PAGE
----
The North American Free Trade Agreement, signed into law by then-President Bill Clinton with the public endorsement of every living former president, was one of candidate Donald Trump’s prime targets. Calling it “the worst trade deal ever,” the GOP nominee said scrapping NAFTA would be a top priority.
It’s not a top priority right now for President Trump — for reasons that are all too obvious, and some that might be less so. The Georgian who now serves as the nation’s agriculture secretary is among the latter.
For one thing, Trump has more pressing issues on his mind right now, and we’re not talking about his overseas travel plans. For another, he had already figured out by last month that simply quitting NAFTA would, like health care, be a complicated process.
"I decided rather than terminating NAFTA, which would be a pretty big, you know, shock to the system, we will renegotiate," the president told reporters in April. "Now, if I'm unable to make a fair deal, if I'm unable to make a fair deal for the United States, meaning a fair deal for our workers and our companies, I will terminate NAFTA. But we're going to give renegotiation a good, strong shot."
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That’s where it stands now.
Some of the back story in Trump’s softened stance, according to the New York Times and the Wall Street Journal, features former Georgia governor and now Secretary of Agriculture Sonny Perdue in a prominent role.
According to WSJ, the president planned on moving full speed ahead to show action on some of his top agenda items, including NAFTA, in the first 100 days of his administration. But Mexican President Enrique Pena Nieto and Canadian President Justin Trudeau urged him to reconsider, and Trump said he’d think about it. Then, according to the Times, “the former Georgia governor and Commerce Secretary Wilbur Ross persuaded the president to stay his decision to scrap NAFTA by showing him a map of places in the country that would be hard-hit in the event of its demise.”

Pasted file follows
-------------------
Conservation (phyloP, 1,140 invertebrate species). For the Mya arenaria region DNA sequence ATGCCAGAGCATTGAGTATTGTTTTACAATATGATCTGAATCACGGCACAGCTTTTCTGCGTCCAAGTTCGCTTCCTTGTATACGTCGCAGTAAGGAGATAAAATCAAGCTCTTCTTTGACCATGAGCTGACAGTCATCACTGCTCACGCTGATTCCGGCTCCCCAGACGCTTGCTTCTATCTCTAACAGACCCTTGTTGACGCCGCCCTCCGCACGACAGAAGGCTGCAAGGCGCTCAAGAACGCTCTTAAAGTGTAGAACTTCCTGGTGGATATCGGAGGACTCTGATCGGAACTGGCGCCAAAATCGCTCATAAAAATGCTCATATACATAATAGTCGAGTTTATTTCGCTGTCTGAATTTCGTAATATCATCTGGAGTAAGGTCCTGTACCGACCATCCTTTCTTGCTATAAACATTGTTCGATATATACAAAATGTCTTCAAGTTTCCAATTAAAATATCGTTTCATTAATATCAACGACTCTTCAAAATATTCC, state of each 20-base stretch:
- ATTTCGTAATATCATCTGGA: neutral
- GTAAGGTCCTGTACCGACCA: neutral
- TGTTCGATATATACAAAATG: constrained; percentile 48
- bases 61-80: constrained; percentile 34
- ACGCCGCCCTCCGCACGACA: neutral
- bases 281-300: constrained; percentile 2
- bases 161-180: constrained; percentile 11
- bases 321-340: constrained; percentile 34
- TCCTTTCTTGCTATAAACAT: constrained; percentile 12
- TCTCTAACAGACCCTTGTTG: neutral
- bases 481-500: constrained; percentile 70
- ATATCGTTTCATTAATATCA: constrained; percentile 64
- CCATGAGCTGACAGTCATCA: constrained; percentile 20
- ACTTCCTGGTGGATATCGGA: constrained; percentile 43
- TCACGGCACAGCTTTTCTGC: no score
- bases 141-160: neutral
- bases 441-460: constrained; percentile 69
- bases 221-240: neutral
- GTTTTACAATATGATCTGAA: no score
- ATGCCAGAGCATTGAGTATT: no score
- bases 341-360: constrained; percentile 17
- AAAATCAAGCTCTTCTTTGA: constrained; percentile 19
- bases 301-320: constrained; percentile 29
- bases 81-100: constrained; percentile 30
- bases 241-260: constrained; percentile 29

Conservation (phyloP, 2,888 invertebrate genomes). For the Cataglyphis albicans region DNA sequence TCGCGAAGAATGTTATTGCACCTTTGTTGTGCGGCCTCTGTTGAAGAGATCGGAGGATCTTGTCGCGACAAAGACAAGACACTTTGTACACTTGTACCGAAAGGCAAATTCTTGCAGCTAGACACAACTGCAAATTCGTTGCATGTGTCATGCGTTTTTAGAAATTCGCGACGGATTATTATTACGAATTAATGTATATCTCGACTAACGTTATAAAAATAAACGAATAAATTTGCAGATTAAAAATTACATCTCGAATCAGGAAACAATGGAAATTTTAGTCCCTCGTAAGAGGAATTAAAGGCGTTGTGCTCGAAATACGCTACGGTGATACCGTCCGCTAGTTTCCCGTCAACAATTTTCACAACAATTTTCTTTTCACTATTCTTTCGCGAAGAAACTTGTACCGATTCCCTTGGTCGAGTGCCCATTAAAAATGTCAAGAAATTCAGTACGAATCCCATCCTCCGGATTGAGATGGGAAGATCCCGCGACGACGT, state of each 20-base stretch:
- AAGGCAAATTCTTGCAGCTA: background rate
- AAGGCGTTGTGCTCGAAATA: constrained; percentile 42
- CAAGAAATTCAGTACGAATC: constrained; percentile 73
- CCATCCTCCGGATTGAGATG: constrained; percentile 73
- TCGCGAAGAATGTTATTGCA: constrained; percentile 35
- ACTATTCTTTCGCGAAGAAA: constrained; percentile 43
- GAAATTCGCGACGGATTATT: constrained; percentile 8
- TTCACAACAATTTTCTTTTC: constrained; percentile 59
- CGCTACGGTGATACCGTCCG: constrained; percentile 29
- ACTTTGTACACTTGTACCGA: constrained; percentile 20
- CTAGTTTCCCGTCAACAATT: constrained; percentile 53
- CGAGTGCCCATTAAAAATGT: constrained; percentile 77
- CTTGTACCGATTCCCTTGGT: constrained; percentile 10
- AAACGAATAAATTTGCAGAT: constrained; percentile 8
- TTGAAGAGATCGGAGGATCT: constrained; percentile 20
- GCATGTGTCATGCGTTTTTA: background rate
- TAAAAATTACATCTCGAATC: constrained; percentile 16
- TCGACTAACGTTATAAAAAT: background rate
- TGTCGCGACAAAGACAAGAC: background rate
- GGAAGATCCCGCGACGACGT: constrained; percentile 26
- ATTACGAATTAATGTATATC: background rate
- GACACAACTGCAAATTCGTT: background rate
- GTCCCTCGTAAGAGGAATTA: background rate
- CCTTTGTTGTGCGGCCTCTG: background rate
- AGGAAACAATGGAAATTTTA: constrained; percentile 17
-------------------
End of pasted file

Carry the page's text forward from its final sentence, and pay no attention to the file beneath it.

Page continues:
Perdue has also announced that the USDA is creating a new position of undersecretary for international trade, about which he said in a video presentation for the department, “I want someone who wakes up every morning and asks the question, ‘Where can I sell more U.S. products today, and what are the barriers to trade that we can take down today?’”
On Thursday, the administration sent a brief letter to Congress announcing plans to renegotiate NAFTA, but according to the Times, “promised no major modifications of the sort that the president has hinted he will seek.”
The previous Georgia governor appears to have provided the Trump administration with some wise counsel on international trade, at least with regard to agricultural products. If only his successor, the incumbent Georgia governor, could do the same with regard to criminal justice reform.